Italy's southern regions are at risk of “permanent underdevelopment” after a seven-year recession, as well as a steep drop in population and industrial output, a report published on Thursday by the Association for Industrial Development in Southern Italy (Svimez), warned.
The south's gross domestic product (GDP) declined again in 2014 – for the seventh year in a row – by 1.3 percent, the study showed, while its economic output grew by just 13 percent between 2001 and 2014.
This was an especially poor performance when compared to Greece's economy, which grew by 24 percent during the same period.
The figures paint a picture of an ever-widening wealth gap between Italy's north and south and make for alarming reading: one in three people are at risk of poverty in the south, compared to one in 10 in the north.
A dwindling population is also hindering chances of a southern revival: last year, just 174,000 births were registered in the south – the lowest in 150 years.
Meanwhile, young people are fleeing in their droves, sick at the slow pace of change and lack of opportunities, something which threatens to turn many small southern Italian cities into ghost-towns.
Between 2001 and 2014, 744,000 people moved to the center-north in search of better opportunities, of whom 534,000 were below the age of 34 and 205,000 were university graduates.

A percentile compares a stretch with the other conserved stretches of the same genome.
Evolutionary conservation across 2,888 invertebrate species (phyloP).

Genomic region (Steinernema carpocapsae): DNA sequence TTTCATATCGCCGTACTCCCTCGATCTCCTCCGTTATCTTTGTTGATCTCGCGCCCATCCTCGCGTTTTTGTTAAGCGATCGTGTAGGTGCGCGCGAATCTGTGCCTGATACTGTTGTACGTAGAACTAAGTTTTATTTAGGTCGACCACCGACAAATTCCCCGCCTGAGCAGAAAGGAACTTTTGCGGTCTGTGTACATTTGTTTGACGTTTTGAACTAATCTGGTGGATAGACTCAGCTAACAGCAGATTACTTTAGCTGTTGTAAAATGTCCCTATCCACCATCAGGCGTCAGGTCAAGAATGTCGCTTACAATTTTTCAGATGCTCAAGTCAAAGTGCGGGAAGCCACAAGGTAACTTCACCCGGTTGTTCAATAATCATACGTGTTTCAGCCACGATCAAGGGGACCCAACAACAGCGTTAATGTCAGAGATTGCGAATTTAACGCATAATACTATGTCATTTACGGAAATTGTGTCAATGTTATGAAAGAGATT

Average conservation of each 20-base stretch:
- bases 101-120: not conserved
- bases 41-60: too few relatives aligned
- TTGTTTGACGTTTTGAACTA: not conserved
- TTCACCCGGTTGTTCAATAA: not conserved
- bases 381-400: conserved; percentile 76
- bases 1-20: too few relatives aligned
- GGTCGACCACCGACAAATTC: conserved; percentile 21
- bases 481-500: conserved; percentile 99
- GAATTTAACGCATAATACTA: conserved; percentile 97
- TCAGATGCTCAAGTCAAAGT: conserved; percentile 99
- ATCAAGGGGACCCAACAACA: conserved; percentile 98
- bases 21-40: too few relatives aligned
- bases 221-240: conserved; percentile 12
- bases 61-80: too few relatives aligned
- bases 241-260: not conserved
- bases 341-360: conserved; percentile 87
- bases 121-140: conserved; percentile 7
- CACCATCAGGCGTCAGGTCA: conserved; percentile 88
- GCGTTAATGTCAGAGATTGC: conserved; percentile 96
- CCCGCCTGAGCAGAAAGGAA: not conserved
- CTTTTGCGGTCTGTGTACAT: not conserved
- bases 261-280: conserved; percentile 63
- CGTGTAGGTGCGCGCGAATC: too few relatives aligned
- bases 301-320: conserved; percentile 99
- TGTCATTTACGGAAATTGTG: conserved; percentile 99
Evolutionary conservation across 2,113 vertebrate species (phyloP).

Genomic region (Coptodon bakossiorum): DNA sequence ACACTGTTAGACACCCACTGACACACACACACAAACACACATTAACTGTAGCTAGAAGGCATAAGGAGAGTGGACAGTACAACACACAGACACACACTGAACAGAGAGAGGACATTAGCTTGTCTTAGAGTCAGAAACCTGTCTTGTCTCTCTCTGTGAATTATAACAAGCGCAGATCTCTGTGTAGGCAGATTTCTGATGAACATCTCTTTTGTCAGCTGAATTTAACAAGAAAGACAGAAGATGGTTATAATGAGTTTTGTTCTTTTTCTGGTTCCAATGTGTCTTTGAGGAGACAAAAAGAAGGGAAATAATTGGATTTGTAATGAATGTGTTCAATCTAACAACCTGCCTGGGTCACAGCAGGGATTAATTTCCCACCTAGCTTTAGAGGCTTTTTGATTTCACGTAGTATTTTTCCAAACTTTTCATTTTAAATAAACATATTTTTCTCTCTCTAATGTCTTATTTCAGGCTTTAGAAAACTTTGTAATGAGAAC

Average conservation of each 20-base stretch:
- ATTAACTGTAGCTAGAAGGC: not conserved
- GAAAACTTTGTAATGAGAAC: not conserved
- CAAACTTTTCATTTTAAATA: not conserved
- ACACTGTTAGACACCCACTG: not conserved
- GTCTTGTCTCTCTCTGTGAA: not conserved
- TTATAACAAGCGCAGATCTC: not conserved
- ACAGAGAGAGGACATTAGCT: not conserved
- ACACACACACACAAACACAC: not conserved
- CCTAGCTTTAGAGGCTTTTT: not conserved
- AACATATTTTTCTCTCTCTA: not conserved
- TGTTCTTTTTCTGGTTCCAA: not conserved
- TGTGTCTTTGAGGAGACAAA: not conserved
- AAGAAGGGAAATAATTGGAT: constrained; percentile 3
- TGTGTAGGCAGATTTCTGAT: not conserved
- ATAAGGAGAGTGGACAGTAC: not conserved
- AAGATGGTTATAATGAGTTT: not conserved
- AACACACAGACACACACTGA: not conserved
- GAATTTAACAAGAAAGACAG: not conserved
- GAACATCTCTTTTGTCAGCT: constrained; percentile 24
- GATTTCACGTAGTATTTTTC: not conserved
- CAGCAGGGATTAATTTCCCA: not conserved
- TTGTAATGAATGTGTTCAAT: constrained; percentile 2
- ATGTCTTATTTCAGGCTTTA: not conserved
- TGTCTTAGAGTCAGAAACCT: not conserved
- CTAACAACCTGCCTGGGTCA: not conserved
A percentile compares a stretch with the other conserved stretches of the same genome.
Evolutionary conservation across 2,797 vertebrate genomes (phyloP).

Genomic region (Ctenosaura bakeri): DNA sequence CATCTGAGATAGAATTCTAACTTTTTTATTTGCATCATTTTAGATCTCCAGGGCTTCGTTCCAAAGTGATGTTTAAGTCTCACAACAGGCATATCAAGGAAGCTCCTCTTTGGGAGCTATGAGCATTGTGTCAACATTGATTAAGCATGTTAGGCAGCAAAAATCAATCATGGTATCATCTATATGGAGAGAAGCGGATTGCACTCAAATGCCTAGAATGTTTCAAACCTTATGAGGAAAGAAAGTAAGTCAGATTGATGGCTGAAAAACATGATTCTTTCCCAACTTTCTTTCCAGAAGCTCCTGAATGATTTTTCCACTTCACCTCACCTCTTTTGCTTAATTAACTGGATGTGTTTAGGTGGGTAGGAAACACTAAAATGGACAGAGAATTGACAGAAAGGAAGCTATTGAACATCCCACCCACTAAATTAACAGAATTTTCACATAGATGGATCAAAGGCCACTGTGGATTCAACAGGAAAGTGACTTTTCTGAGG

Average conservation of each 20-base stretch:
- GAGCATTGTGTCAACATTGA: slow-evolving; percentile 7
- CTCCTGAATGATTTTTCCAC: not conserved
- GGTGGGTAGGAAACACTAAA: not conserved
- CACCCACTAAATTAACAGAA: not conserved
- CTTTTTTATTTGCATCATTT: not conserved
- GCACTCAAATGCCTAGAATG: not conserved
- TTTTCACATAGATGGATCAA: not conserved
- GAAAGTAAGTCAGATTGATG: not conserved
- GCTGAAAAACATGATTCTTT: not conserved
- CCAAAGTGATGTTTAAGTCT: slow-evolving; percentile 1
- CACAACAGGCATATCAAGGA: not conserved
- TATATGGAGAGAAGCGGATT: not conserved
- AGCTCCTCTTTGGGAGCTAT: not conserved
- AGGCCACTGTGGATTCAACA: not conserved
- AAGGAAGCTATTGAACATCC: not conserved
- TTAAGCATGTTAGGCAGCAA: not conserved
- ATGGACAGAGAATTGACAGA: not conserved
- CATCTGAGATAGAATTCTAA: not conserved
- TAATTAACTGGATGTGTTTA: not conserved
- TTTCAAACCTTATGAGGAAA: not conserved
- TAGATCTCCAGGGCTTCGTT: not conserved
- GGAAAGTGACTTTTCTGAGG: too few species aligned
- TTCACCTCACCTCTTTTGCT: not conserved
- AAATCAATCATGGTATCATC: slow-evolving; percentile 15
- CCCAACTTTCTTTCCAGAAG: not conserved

Alberto D'Alessandro, 25, was one of the people who left the south in 2014, moving from the Sicilian capital of Palermo to Milan.
“I'd recently graduated in design but there weren't any places to work in Palermo,” he told The Local. “There used to be until a few years ago, but then all the [companies] closed down.”
Within a year of moving to Milan, he completed a master's degree and found a job, something he insisted would have been impossible in Palermo.
“Even though I had no prior experience I was given the job. My bosses here trust and respect me, it really makes you think,” he said.
Italy's failure to narrow the divide risks creating a progressive loss of human, business and financial resources, as talented youngsters like D'Alessandro see their future either in the north or abroad.
The report warned that, sooner or later, a point of no return would be reached and the south would be condemned to “permanent underdevelopment”.
Delio Miotti, a researcher at Svimez, told The Local of the need to act fast.
“We have to work together with our European neighbours to draw trade and tourism to the area.”
But creating growth in the south is a problem successive governments have tried, and failed, to solve for the last 30 years.
“At the moment, there are no great plans,” Miotti added.